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A mountainside view of Baekyangsa Temple in Jangseong, Jeollanam-do in 1933.

Hello Again Everyone!!

Baekyangsa Temple, which is located in Naejangsan National Park, lies to the far north of the Jangseong, Jeollanam-do city limits. In fact, the temple grounds border the neighbouring province of Jeollabuk-do. Baekyangsa Temple is scenically situated on the southern slopes of Mt. Baekamsan.

Baekyangsa Temple, which means “White Sheep Temple,” in English (more on that later), was first founded in 632 A.D. during the Baekje Dynasty (18 B.C.E. – 660 A.D.) by Zen Master Yeohwan. At first, the temple was called Jeongtosa Temple. It was only later that it changed its name to Baekmasa Temple. Finally, the temple was named Baekyangsa Temple during the Goryeo Dynasty (918-1392). The name of the temple, Baekyangsa Temple, refers to a legend that dates back to the Goryeo Dynasty. In this legend, sheep came down from the neighbouring mountains to listen to sermons preached at the temple. After listening to the temple sermons, the sheep would gain enlightenment and ascend to heaven.

During the Japanese occupation of the Korean peninsula, which lasted from 1910 to 1945, Baekyangsa Temple was recognized as a key temple in Korea. Currently, Baekyangsa Temple is the 18th headquarters for the Jogye-jong Order. Additionally, it plays an important role in educating monks in the Jeollanam-do and Jeollabuk-do provinces in Korea.

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The Daeung-jeon main hall at Baekyangsa Temple in 1933.

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The scenic pavilion at Baekyangsa Temple in 2014.

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The beautifully framed Daeung-jeon main hall in 2014.

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The main hall and Baekhak-bong Peak off in the distance.

Yongsusa Temple – 용수사 (Andong, Gyeongsangbuk-do)

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The Sanshin-gak at Yongsusa Temple in Andong, Gyeongsangbuk-do.

Hello Again Everyone!!

North of Andong, Gyeongsangbuk-do, and just south of Bonghwa, is Yongsusa Temple. The towering Mt. Yongdusan looms in the background as you make the long trek up to the scenic Yongsusa Temple.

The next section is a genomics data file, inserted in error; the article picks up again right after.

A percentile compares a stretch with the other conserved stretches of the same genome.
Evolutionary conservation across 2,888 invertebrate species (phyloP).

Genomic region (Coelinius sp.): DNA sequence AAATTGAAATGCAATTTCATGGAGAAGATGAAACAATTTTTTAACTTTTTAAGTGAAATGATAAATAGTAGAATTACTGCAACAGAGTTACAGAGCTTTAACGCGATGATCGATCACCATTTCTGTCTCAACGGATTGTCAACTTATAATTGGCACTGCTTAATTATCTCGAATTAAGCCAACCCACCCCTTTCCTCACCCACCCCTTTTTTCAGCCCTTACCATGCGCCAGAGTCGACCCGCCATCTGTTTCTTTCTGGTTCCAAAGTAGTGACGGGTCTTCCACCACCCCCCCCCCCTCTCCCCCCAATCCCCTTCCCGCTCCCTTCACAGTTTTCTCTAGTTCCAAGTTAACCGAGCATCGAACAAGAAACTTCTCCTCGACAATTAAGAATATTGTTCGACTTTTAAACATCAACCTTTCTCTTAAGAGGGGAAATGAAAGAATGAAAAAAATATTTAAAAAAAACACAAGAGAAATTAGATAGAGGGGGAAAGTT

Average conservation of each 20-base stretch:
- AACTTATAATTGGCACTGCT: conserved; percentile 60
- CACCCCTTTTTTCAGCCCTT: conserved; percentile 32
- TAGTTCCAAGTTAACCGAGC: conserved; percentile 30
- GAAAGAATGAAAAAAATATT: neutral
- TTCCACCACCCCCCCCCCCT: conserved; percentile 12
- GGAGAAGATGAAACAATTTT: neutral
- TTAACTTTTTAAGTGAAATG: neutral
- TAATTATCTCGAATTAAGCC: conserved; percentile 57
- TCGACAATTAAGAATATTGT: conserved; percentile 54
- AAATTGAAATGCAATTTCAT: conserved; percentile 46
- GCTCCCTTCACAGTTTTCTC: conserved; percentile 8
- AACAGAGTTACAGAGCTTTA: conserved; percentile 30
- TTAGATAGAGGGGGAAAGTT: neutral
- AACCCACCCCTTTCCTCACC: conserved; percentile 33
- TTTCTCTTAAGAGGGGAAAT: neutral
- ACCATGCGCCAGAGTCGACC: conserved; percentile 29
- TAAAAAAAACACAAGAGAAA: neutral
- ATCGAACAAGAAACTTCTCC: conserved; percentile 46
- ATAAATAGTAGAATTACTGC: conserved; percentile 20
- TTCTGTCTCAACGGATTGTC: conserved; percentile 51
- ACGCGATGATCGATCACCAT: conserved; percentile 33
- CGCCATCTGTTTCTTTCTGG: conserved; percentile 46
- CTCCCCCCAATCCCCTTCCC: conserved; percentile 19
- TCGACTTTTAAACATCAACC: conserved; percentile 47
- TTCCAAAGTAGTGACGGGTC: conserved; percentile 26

You’ll pass through the slender two pillar Iljumun Gate on your way up to the ridge that holds Yongsusa Temple. When you do finally stand on the ridge that holds this temple, you’ll notice the compact bell pavilion to your left. Inside the compact bell pavilion is a beautiful bronze bell with various Buddhas, Bodhisattvas and floral patterns adorning it.

Slightly to the right, and book ended by a pair of long visitors’ dorms, is the temple’s main hall. The Daeung-jeon Hall is surrounded in the front and to the side by three marble replicas of famous pagodas that include Seokga-tap Pagoda and Dabo-tap Pagoda. The originals, of course, can be found at Bulguksa Temple in Gyeongju. The exterior walls to this hall are surrounded by Buddhist motif murals like the Sacheonwang (The Four Heavenly Kings). Also, the lotus latticework at the front of the main hall is some of the best that you’ll find in Korea. Stepping inside the Daeung-jeon Hall, you’ll be greeted by a beautiful array of statues and paintings. Resting on the main altar is a seated statue of Seokgamoni-bul (The Historical Buddha), who is surrounded by a fiery wooden nimbus. Joining the Buddha on the main altar are two standing statues of Munsu-bosal (The Bodhisattva of Wisdom) and Bohyeon-bosal (The Bodhisattva of Power). Rounding out the interior to the main hall is a wooden guardian relief. And the entire interior of the main hall falls under a beautiful canopy of colourful paper lanterns.

To the left of the main hall is a small enclosure with a weather-worn image of Mireuk-bul (The Future Buddha). And to the far right of the Daeung-jeon Hall is the Sanshin-gak, which lies up a long set of uneven wooden stairs. Inside this shaman shrine hall is one of the best examples of a Sanshin (Mountain Spirit) mural you’ll find in Korea with its uniquely painted tiger.

HOW TO GET THERE: Either from the Andong train station or the Andong Intercity Bus Terminal, because they are next to each other, you’ll need to exit either one and make your way to the Kyobolife bus stop, which is a three minute walk. From the Kyobolife bus stop, board Bus #67. After 42 stops, or an hour and forty minutes, get off at the Yongsusa Temple stop. From the bus stop, walk 425 metres, or 5 minutes, to Yongsusa Temple.

Additionally, you can take a taxi from the Andong train station or Andong Intercity Bus Terminal. The taxi ride should take 50 minutes and cost 27,000 won.

OVERALL RATING: 6/10. The main highlights to this hard to get to temple are the Daeung-jeon main altar and the Sanshin mural housed inside the Sanshin-gak. Other points of interest are the temple’s bronze bell and the triad of marble pagoda replicas out in front of the main hall.

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The view of the temple from the temple’s bell pavilion.

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The bronze bell at Yongsusa Temple.

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The Daeung-jeon Hall at Yongsusa Temple.

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The shrine for the ancient Mireuk-bul statue.

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A closer look at what apparently is Mireuk-bul.

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An even closer look at the Future Buddha.

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The amazing latticework at the front of the Daeung-jeon Hall.

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One of the Four Heavenly Kings.